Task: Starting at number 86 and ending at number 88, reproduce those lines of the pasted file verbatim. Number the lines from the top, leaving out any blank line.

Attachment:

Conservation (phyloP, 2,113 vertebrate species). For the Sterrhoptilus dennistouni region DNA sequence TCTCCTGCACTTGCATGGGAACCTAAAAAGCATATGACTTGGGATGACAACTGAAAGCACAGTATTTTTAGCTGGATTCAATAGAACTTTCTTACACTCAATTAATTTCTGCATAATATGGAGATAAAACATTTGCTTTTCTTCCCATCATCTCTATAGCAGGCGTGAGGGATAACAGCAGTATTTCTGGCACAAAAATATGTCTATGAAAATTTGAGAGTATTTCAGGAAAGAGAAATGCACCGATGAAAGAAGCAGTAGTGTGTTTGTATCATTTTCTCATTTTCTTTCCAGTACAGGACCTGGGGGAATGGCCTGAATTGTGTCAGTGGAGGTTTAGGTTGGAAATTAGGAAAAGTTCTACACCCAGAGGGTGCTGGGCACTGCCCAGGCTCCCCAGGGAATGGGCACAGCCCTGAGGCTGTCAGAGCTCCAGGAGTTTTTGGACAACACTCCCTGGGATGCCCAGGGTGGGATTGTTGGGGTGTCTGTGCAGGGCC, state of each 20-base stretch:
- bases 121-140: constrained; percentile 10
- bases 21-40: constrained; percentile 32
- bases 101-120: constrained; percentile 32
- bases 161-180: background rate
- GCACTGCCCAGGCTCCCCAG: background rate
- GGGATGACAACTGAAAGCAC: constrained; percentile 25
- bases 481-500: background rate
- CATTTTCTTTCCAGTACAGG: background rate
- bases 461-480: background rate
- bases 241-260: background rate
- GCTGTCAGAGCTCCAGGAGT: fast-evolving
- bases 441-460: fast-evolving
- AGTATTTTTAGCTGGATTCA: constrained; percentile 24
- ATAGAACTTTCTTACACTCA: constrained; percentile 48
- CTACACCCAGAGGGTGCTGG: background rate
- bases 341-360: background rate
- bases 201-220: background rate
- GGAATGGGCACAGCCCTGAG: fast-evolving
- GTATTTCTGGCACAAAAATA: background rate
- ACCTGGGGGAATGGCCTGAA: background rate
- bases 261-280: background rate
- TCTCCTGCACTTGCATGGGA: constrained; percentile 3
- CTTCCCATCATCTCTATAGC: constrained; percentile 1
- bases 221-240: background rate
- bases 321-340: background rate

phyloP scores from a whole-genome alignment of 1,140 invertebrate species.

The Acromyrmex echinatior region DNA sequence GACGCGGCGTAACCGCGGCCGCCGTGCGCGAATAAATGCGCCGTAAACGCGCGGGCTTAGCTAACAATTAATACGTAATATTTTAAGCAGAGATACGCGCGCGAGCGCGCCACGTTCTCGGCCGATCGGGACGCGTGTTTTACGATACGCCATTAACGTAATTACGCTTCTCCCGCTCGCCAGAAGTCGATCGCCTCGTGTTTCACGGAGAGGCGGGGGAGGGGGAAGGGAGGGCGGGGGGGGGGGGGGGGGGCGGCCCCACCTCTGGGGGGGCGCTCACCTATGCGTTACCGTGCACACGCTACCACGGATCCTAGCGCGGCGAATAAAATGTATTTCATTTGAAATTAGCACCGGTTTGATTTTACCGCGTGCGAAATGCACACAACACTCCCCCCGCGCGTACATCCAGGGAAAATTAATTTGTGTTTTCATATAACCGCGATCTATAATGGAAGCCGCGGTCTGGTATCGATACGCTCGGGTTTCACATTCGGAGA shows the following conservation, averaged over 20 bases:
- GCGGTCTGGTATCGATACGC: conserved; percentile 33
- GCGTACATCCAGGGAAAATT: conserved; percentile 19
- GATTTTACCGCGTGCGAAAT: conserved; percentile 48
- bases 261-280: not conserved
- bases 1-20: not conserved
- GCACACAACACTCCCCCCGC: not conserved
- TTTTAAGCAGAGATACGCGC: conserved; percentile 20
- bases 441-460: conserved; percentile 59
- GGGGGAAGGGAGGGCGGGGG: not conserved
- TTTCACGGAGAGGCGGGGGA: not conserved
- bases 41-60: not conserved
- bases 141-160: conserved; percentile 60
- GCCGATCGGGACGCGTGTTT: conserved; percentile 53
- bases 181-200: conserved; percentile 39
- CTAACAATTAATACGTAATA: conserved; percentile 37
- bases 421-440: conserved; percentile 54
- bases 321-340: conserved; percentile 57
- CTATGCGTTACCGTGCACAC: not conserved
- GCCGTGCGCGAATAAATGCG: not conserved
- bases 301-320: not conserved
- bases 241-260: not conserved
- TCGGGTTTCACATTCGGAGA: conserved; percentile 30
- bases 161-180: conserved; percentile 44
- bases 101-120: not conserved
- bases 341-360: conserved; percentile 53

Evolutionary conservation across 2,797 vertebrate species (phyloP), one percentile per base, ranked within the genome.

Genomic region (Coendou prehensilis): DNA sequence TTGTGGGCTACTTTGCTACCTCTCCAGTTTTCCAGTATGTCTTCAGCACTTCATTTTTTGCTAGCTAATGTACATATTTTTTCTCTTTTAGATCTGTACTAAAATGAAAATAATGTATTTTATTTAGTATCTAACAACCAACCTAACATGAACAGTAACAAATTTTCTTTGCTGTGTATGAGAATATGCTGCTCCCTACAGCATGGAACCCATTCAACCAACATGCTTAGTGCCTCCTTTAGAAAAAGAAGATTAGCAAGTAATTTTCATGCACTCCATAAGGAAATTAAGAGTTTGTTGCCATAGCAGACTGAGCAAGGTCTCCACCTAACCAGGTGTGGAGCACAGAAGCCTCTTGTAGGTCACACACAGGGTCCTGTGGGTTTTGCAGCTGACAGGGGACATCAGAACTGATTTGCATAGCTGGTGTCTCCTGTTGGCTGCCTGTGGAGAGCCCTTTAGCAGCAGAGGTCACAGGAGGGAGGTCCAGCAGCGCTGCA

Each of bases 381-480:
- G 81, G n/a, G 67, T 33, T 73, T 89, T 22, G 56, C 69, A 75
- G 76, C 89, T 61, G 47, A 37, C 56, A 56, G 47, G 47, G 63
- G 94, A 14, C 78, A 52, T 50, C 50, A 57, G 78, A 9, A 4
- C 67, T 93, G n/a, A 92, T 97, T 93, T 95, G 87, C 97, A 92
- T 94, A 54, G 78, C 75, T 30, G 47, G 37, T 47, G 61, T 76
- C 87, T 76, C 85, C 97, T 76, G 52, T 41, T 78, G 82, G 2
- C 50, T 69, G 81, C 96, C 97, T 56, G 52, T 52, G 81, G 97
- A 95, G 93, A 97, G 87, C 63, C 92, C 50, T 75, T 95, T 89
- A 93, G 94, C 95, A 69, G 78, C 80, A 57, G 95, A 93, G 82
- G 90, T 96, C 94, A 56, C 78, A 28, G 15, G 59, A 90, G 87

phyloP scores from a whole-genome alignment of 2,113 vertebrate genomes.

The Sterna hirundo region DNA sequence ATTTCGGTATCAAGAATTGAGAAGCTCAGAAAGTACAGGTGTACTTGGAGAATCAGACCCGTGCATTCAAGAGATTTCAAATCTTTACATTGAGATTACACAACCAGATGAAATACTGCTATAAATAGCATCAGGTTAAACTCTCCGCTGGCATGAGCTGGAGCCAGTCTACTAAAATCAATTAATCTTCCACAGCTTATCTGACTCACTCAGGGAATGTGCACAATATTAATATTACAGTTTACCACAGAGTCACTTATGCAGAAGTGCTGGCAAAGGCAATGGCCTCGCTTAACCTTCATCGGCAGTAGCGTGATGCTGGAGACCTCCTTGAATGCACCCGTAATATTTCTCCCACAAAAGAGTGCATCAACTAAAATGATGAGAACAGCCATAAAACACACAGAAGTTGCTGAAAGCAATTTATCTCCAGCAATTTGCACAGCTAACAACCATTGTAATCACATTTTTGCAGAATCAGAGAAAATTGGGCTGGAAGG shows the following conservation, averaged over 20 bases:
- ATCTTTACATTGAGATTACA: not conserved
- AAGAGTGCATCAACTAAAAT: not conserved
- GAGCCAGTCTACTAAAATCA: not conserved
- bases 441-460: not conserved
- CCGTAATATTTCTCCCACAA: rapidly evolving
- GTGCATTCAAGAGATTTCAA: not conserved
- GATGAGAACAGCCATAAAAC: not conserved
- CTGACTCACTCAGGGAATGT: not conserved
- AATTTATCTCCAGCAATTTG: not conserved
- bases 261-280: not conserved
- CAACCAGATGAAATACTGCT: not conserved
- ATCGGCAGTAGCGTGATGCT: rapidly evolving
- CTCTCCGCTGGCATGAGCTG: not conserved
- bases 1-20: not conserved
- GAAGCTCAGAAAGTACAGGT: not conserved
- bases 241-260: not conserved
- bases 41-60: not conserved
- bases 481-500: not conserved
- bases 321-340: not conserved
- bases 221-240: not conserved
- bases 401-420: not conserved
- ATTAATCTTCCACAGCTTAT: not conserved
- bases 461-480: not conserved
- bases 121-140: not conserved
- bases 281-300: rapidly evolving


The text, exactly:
- bases 481-500: not conserved
- bases 321-340: not conserved
- bases 221-240: not conserved